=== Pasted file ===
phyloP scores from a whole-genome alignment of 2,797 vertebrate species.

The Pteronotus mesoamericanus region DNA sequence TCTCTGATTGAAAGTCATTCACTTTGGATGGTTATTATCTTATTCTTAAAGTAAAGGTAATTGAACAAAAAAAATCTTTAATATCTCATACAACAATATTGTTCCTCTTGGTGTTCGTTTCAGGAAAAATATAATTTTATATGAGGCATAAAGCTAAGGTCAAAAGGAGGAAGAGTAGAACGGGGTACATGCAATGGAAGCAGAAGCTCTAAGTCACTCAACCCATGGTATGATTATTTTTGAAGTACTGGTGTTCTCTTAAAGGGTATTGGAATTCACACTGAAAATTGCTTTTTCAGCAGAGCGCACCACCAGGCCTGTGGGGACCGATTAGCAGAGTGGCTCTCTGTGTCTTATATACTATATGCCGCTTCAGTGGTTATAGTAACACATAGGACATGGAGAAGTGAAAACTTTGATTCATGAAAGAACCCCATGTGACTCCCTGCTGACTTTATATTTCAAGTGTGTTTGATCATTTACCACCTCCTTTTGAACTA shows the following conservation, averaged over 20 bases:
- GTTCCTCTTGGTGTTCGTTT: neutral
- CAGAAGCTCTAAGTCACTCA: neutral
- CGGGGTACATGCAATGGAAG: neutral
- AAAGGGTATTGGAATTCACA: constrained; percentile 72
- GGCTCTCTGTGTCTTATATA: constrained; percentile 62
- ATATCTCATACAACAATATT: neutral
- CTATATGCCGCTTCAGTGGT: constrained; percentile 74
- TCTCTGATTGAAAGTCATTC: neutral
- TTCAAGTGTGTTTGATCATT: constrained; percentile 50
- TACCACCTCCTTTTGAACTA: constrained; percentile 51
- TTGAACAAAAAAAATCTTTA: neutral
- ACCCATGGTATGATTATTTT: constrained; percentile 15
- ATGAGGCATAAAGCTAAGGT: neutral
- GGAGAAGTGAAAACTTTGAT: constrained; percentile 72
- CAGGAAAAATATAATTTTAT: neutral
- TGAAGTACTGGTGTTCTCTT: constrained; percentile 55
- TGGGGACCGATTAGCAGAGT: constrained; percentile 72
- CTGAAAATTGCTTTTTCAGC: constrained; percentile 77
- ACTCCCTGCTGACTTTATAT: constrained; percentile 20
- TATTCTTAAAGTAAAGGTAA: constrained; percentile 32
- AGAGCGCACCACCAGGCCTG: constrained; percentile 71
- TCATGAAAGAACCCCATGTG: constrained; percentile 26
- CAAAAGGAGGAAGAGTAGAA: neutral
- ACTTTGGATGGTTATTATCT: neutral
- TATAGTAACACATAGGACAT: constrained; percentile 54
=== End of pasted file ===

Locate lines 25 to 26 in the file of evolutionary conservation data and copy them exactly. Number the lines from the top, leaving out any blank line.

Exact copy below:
- CAAAAGGAGGAAGAGTAGAA: neutral
- ACTTTGGATGGTTATTATCT: neutral